The Kent & East Sussex Railway by Brian Hart
ISBN 978 I 905184 57 6 288 pages Casebound in dark blue boards with gilt spine, dust jacket.
Wild Swan Publications £34.95
Reputedly Lt. Col. Holman F. Stephens’ favourite line, the ‘Kent and East Sussex’ simply charmed everyone who came to know this highly-characterful railway with its remote stations, appealing rolling stock and unorthodox methods of operation.
Commencing with numerous 19th century efforts to bring the railway to Tenterden, the author lucidly explains the reasons behind the eventual arrival of the Rother Valley Light Railway. Particular attention has been paid to these formative years, whereby it has been possible to reveal many long-forgotten accounts which have never before appeared in railway books.
A similar approach has been taken with the early years of the K&ESR, as the RVLR became in 1905, when its extension to Headcorn was opened. Throughout his narrative, the author breathes life into an intriguing story of a small concern, overshadowed by the major railway companies and pitted against growing competition from road hauliers.
The Colonel’s highly-ambitious plans to expand his enterprise yet further are also explained in some detail. Particularly evident is the ebb and flow of public opinion in Edwardian days, which also provides some telling insights into Stephens’ vision and determination.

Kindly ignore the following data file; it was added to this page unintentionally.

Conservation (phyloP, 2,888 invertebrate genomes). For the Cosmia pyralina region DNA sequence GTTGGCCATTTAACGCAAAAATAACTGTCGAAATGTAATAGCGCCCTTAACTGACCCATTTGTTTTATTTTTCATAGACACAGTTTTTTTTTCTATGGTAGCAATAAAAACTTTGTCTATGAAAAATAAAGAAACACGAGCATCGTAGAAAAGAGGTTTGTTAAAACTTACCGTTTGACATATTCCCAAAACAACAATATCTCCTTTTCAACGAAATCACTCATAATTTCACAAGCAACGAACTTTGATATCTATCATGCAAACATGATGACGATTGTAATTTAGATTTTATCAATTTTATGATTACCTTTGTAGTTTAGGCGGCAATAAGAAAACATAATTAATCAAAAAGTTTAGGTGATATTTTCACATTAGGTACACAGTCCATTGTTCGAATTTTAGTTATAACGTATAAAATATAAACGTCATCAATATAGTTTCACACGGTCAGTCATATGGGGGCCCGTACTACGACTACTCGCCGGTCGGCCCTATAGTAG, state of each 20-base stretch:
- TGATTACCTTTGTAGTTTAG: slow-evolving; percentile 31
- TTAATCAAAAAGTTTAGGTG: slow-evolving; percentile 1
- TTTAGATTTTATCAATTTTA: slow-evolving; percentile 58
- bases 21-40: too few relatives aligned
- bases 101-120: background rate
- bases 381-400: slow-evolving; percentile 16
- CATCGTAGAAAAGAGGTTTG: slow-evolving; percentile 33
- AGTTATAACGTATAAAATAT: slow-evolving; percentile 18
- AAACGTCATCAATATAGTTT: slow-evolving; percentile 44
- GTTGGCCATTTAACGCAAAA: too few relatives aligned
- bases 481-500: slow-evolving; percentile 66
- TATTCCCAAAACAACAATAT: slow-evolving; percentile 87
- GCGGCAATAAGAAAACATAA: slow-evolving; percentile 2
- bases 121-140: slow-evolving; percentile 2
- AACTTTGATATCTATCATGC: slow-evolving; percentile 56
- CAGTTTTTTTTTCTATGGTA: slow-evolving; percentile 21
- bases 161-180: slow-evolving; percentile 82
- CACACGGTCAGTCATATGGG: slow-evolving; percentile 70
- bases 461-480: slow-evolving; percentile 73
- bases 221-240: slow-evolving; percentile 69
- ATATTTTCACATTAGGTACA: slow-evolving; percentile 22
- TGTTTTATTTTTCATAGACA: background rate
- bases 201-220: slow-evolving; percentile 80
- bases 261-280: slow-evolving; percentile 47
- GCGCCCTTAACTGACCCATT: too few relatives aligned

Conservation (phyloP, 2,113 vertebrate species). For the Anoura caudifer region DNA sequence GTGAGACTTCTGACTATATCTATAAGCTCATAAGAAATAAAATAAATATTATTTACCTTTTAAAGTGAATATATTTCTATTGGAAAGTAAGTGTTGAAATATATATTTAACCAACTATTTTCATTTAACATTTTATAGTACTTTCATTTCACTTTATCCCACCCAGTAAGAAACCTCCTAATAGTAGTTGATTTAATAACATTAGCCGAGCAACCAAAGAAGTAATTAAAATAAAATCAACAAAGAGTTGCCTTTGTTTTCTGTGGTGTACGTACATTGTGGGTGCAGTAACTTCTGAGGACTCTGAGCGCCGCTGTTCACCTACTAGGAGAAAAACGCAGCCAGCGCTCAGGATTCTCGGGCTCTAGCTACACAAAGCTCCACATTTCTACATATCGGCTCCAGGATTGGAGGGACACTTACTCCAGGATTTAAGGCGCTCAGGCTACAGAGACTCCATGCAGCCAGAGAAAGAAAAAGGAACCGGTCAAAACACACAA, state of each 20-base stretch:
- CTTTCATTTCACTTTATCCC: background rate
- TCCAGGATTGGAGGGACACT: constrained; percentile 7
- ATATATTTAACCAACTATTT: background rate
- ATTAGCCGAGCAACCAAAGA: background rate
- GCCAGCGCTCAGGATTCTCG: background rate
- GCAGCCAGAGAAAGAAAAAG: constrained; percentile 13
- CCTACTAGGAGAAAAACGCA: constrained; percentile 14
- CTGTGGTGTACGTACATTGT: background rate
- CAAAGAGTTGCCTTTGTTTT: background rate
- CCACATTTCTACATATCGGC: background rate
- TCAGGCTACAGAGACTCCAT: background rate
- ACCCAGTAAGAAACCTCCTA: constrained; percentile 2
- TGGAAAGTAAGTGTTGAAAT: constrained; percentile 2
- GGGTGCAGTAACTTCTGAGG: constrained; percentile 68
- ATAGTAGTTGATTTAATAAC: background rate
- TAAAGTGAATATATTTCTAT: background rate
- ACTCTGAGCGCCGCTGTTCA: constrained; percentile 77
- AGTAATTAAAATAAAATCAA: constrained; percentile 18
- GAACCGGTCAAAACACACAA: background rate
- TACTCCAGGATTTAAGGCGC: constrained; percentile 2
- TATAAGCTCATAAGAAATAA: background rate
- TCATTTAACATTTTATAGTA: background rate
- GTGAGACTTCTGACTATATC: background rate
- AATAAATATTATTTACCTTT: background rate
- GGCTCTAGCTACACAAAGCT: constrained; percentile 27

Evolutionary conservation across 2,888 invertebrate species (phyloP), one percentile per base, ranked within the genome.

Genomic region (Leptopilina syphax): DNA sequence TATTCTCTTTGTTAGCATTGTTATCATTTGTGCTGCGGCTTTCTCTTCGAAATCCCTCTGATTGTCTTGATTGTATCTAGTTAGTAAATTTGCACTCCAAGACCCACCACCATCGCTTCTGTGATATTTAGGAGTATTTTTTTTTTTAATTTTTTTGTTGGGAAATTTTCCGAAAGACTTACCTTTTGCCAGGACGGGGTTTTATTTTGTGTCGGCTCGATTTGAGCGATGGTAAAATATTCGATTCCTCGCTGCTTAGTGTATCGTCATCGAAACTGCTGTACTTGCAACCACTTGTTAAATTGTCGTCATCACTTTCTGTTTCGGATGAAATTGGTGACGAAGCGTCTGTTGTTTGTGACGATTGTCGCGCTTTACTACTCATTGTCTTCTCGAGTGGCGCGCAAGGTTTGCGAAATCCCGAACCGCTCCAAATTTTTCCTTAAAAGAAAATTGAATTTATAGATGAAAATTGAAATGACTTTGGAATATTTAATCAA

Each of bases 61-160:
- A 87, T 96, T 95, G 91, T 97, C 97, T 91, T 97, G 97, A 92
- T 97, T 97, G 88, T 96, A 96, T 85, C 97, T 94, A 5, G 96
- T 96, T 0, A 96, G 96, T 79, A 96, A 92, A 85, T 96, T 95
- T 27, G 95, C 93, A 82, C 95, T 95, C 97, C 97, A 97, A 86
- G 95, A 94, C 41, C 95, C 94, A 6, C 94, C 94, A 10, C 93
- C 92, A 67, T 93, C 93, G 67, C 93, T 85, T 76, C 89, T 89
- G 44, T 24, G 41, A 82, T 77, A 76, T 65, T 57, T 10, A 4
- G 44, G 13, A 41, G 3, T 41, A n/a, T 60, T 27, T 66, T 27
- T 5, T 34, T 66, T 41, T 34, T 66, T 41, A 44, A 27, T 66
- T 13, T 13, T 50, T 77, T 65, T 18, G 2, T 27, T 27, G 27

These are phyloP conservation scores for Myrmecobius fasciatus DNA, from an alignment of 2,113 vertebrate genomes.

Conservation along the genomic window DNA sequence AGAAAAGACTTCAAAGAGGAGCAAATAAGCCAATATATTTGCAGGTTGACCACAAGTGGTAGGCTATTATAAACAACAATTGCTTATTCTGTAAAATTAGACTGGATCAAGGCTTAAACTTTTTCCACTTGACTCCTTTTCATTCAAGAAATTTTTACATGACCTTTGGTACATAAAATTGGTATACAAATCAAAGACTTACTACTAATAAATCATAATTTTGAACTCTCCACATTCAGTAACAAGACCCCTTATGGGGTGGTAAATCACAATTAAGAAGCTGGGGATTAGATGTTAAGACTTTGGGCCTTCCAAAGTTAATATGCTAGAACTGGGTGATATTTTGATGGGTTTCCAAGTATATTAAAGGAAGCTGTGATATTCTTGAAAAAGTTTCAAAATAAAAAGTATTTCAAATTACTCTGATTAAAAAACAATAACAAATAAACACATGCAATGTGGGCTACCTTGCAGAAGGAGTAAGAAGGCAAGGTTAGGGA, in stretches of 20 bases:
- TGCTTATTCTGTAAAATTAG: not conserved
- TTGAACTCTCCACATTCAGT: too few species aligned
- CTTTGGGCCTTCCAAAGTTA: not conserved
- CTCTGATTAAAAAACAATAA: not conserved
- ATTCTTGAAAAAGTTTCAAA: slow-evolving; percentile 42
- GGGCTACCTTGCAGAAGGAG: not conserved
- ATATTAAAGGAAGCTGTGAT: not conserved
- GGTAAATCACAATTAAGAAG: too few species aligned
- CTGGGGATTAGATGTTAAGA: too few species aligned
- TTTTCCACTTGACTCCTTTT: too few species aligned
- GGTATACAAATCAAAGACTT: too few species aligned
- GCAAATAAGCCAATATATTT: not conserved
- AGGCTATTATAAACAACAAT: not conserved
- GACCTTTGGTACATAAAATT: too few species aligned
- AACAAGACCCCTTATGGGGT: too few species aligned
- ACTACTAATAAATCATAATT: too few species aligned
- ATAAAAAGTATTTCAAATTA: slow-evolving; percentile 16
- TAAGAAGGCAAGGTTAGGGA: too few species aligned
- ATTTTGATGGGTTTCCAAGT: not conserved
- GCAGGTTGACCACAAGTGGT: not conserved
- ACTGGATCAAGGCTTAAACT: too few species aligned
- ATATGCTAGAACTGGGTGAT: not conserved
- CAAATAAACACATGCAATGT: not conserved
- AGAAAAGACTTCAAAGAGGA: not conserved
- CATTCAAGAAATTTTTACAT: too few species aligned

Following the ruination of the Great War with its wake of economic depression and social upheaval, this brave independent railway was pushed to the verge of collapse by 1930. Rescued largely through the efforts of Stephens’ successor, W. H. Austen, a truly remarkable renaissance then followed, thanks partly to the assistance offered by the Southern Railway Company. However, nationalization in 1948 changed attitudes, whereas the new British Railways Board clearly wished to rid itself of this anachronism as quickly as possible. Nevertheless, a somewhat agonizing demise lasted until the summer of 1961, where this history draws to a decisive conclusion.
The author’s sole intent is to offer a contribution towards our knowledge of this railway and he is at pains to stress that this book is not intended as any kind of exhaustive account. He suggests a descriptive subtitle could be ‘The Life and Times of a Local Railway’ and merely hopes that the reader might follow him on what proved to be a journey of discovery and delight through an era and a world that has now entirely vanished.